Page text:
A tribal transportation director in Petersburg is taking a similar job for a regional organization.

Photo courtesy of Central Council Tlingit and Haida Indian Tribes of Alaska

Will Ware has worked for the Petersburg Indian Association for the past twelve years. He’ll be taking over as the Tribal Transportation Department Manager for the Central Council Tlingit and Haida Indian Tribes of Alaska, a regional tribal government in Juneau that represents 28,000 area natives. In his new position, Ware will oversee transportation projects, mostly in Juneau and Saxman.

Corinne Garza, who’s the chief operating officer for the tribe, said that Ware’s extensive work with tribal transportation in Petersburg made him stand out as a candidate for the job.

“I would just say that we’re very excited to have him,” Garza said. ”

He’s got a lot of experienced based on his experience in Petersburg, and it sounds like he’s done some different types of things with tribal transportation projects than we have done. So we’re looking for somebody that can do things creatively – within the reg’s – but that can come with a different mindset.”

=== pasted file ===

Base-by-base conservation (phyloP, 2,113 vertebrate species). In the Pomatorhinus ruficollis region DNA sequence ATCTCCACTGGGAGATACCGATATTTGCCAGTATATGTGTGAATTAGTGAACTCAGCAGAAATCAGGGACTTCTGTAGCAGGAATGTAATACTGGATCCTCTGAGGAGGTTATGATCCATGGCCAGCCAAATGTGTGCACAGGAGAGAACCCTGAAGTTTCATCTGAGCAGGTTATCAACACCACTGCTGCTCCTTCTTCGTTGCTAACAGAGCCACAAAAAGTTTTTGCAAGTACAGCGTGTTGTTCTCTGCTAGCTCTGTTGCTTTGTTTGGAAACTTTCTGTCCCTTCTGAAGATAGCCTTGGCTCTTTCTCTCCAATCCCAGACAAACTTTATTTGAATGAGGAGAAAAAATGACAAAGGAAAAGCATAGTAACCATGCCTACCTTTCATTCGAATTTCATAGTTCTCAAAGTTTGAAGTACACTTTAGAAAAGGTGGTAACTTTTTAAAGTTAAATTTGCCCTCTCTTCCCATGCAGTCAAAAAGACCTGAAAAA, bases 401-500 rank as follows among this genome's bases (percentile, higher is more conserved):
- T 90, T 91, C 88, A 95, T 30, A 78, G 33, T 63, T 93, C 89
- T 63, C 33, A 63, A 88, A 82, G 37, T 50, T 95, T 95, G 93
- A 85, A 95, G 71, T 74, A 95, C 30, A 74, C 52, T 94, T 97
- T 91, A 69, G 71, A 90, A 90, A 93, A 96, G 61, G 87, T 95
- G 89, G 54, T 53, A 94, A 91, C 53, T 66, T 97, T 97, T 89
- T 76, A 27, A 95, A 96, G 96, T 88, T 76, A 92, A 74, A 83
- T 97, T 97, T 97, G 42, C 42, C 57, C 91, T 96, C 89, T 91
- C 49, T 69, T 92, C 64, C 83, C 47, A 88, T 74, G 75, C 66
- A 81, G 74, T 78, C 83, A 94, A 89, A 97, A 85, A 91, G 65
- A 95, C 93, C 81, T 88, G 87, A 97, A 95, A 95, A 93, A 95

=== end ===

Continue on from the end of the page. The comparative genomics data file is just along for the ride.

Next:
Garza couldn’t say the exact amount of money that Ware will be responsible for in his new position, but she said he’ll be working on a range of projects. For this year, that will include developing the tribe’s transportation plan as well as overseeing a large paving project throughout Saxman. And in the past, the council has also proposed to expand the parking facilities in Juneau and upgrade Saxman’s marine facilities.

Garza added that she’s excited to have a new voice to advocate for transportation funding for the tribe, which she says has been a problem in the past.

“We don’t get a big share of the funding like the Navajo nation does, and it’s based on miles of existing road,” Garza said. “And this is a problem that Alaska has had with funding formulas, not just tribal transportation formulas but transportation formulas in general, is they want to build them on existing miles of road, and Alaska doesn’t have a lot of existing miles of road. And that isn’t to say we don’t have the need.”

Garza says Ware will play a large role in working with other organizations to try to increase that funding for the tribe.

Ware is starting the new job this week, and while he’ll be working out of the tribe’s office four days a week, he’ll continue to live in Petersburg the rest of the time. Ware did not return phone calls from KFSK for this story.